Streamlining Pre-operative Assessments at Royal Cornwall Hospitals NHS Trust

South West PeninsulaGeneric Health Relevance
Start Date: 4 Jan 2017 End Date: 30 Apr 2017

PenCHORD - Streamlining Pre-operative Assessments at Royal Cornwall Hospitals NHS Trust


The new NICE guidelines on pre-operative assessment (POA) outline which tests are required in order to decide whether a patient is fit for surgery. To decide which tests are needed, the guidelines state that a patient's 'ASA' scores should be taken into account. ASA scores are determined by the American Society of Anestheologists' Physical Status Classification System, and they can be used to quantify a patient’s “fitness to undergo an anaesthetic” (NICE 2016). 

A patient's ASA score also determines which type of pre-operative assessment (POA) they will require before their operation. POAs may take place over the phone or face to face, with either a consultant or a nurse.  At the moment, some 16% of all patients do not require any assessment prior to receiving surgery.

Because of the NICE guidelines, a patient's ASA score is critical to decide which assessments are needed to determine their fitness for surgery. However, this score is usually not known when tests and assessments are initiated: instead it is informed by the outcomes of those tests. There are concerns that testing might be ordered unnecessarily which would consume resources and cause delays to patients being declaired 'fit for surgery'. 

Project aims

Anaesthetists at Royal Cornwall Hospitals NHS Trust (RCHT) want to know how implementing the new NICE guidelines will affect the time taken for patients to be declared fit for surgery, and the numbers that require a POA. 

They suggest that knowing ASA scores in advance, instead of having to contact GPs to get results or perform new tests, would help to streamline patients and identify the right type of pre-operative assessment for each one. However, this would require considerable financial investment in IT systems and software to allow access to the scores, so evidence is needed that knowing the scores would make the POA process more efficient. 

Dedicated decision support during triage, such as applications or questionnaires, could help to appropriately assess ASA scores prior to the POA process, which would then reduce resource utilisation and unnecessary testing.

The two main project aims are:

  1. To develop a decision support tool (i.e. a simulation model) that reproduces the current pathway of pre-operative assessments at RCHT. The model will allow researchers to change the flow of patients through the system, and view the results of these changes.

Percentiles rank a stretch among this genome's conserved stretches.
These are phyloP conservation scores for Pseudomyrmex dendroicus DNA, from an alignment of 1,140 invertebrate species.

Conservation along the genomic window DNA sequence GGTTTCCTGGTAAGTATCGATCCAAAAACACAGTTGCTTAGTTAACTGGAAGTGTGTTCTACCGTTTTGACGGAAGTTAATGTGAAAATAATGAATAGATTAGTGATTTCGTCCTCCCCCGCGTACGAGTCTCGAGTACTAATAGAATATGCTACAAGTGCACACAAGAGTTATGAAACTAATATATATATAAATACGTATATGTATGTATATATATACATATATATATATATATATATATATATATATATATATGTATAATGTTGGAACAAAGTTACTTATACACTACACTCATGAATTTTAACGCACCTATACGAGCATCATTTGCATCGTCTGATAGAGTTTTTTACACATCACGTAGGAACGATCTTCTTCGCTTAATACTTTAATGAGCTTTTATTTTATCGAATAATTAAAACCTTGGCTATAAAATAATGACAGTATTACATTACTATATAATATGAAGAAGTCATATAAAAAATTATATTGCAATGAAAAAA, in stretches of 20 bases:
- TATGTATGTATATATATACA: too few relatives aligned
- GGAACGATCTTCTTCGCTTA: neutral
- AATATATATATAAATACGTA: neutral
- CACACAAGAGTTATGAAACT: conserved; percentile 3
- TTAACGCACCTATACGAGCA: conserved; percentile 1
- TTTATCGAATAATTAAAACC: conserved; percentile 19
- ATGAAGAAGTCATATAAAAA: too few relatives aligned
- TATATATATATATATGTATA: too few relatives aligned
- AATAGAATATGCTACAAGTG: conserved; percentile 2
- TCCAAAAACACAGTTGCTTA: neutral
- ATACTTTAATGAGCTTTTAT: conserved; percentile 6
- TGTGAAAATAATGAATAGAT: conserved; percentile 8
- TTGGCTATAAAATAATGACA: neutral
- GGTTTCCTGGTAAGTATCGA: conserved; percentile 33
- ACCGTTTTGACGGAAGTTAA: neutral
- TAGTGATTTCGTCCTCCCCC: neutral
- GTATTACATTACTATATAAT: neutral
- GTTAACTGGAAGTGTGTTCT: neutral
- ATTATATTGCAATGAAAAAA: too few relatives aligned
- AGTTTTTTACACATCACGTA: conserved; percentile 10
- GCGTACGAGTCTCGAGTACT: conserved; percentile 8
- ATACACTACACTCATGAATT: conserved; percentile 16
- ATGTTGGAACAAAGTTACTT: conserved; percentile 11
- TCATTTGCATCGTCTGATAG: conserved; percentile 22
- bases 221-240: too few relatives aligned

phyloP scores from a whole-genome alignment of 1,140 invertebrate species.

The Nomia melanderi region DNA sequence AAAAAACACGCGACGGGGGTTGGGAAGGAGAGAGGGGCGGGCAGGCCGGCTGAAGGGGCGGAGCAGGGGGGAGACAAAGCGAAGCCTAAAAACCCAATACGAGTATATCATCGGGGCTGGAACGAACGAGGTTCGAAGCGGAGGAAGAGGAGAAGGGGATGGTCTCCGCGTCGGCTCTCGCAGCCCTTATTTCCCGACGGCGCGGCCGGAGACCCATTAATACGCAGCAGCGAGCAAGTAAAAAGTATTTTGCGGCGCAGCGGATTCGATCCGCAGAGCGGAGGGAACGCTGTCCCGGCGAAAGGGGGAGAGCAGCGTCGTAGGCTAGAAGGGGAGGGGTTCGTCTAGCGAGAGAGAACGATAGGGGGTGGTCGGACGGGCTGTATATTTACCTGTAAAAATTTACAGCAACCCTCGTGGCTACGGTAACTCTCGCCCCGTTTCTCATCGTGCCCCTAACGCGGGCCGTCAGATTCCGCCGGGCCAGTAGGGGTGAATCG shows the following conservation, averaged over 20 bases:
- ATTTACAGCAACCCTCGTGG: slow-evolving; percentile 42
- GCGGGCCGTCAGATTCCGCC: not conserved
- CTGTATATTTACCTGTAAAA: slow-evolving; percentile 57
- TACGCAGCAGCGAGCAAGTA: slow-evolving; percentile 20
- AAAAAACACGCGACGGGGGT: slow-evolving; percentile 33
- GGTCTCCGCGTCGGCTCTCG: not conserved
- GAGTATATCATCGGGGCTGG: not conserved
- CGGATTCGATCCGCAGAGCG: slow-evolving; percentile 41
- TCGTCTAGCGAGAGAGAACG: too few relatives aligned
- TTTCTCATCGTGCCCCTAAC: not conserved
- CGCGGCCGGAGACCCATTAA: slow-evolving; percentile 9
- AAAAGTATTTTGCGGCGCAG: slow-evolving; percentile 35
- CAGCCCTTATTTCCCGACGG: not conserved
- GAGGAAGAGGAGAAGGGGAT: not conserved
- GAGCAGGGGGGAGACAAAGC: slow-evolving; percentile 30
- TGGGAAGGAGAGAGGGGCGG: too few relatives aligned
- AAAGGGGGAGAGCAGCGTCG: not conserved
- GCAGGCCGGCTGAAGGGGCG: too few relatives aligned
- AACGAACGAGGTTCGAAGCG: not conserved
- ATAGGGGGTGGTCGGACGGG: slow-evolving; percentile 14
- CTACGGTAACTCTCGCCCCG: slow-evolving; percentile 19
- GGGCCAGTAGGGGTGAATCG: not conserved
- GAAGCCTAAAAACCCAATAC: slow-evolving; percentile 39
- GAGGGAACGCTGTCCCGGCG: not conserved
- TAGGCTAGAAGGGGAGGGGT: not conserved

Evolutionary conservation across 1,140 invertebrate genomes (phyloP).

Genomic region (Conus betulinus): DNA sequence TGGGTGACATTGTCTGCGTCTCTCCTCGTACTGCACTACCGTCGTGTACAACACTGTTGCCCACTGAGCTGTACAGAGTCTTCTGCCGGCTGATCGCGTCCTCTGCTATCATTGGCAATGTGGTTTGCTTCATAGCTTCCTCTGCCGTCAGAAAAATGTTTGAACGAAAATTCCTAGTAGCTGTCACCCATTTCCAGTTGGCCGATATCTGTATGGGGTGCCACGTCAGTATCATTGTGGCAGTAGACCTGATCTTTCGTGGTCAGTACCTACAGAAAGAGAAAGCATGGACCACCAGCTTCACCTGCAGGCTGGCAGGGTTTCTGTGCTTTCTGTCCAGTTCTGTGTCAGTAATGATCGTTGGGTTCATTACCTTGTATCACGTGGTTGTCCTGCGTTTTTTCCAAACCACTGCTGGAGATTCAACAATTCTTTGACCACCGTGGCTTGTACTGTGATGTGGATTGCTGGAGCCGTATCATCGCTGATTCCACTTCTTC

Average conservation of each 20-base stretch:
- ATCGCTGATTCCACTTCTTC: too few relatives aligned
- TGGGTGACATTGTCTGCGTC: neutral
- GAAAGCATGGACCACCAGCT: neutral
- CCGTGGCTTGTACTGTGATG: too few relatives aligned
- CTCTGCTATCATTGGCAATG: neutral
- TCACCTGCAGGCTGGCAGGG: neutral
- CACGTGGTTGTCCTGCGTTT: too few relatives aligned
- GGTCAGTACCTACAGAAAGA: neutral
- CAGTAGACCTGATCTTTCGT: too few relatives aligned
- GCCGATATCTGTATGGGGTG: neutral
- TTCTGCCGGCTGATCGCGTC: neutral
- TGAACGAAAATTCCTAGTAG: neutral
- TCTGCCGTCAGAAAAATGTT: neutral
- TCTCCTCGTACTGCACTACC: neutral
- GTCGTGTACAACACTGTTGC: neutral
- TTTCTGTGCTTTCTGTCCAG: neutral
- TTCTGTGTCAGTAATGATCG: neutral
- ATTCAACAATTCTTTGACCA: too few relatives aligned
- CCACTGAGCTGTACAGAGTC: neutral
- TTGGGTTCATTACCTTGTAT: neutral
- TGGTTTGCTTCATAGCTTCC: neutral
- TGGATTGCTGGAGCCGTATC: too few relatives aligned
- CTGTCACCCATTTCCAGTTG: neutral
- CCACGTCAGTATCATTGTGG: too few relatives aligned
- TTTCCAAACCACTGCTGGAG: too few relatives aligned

2. To assess how knowing patients’ ASA scores in advance would affect the volume of patients requiring a particular type of assessment and, finally, how this would affect the overall time between the 'decision to operate' and the final outcome of the assessments, i.e. when the patient is declared ‘fit for surgery’.

Project activity

The underlying processes involved in pre-operative assessments have been initially mapped during an interdisciplinary stakeholder meeting at RCHT. This allows the PenCHORD team an insight into the processes and the dependencies between stages. The information team at RCHT are currently gathering anonymous historical data which PenCHORD will use to parameterise the simulation model. 

Next steps

PenCHORD are working with clinicians to develop a demonstrator model which will be further tailored to the needs of individual departments at RCHT. The prototype will facilitate engagement with the modelling process and allow the model to capture underlying processes as accurately as possible. 

Anticipated outputs and impact on the NHS

In order to implement the new NICE guidelines a new IT system is required at RCHT to capture patients' ASA scores much earlier in the POA pathway. It is anticipated that the model developed by this project will help describe the potential benefit of the new NICE guidelines in a way which supports the investment required.

Mapping the POA pathway to develop the simulation model has already helped increase clarity about the current POA services offered. In addition, collecting the data to populate the simulation model has highlighted potential improvements to the system structure.

This study could also help assess the potential added value of decision support at triage, i.e. whether dedicated applications for computers and smartphones, or dedicated questionnaires could help streamline the triage processes.

If such decision support was then implemented by RCHT, the anticipated changes in waiting times for 'fit for surgery' decisions that the simulation study predicted could be compared to actual figures.

Dr Sebastian Rachuba